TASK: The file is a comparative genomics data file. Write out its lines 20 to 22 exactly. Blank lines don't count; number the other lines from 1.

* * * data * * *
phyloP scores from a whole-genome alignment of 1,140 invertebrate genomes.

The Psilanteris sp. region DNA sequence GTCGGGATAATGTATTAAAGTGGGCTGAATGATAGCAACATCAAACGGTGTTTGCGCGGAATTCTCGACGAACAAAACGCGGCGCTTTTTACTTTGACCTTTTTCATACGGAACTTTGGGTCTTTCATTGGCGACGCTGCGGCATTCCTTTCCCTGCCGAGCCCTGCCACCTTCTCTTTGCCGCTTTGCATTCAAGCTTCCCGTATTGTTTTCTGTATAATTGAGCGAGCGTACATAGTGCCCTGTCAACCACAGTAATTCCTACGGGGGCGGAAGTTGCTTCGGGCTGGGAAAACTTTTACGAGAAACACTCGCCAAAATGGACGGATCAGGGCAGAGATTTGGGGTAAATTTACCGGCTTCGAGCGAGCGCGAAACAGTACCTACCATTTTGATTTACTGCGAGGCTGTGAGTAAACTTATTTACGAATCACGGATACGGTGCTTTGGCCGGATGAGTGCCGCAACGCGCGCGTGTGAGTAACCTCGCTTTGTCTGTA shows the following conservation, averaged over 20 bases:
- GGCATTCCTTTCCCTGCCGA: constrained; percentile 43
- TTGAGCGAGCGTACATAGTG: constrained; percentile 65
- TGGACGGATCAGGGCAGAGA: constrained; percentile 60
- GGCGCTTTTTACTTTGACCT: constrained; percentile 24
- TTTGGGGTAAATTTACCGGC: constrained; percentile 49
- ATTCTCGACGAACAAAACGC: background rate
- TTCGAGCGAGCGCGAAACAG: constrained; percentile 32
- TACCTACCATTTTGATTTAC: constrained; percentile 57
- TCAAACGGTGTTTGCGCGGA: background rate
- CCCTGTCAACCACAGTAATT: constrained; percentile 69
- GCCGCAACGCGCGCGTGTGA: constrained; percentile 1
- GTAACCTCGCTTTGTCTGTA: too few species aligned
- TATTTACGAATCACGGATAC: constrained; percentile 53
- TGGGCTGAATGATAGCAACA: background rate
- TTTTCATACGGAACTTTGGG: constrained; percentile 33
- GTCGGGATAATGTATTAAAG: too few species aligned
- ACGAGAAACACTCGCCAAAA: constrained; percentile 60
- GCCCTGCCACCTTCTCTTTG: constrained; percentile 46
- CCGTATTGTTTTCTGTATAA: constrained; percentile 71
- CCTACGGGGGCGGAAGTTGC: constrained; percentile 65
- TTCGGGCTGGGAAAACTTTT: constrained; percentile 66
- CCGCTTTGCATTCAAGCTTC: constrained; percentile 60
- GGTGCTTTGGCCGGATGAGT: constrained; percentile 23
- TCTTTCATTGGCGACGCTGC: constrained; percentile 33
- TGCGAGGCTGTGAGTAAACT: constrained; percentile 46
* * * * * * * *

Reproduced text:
- GCCCTGCCACCTTCTCTTTG: constrained; percentile 46
- CCGTATTGTTTTCTGTATAA: constrained; percentile 71
- CCTACGGGGGCGGAAGTTGC: constrained; percentile 65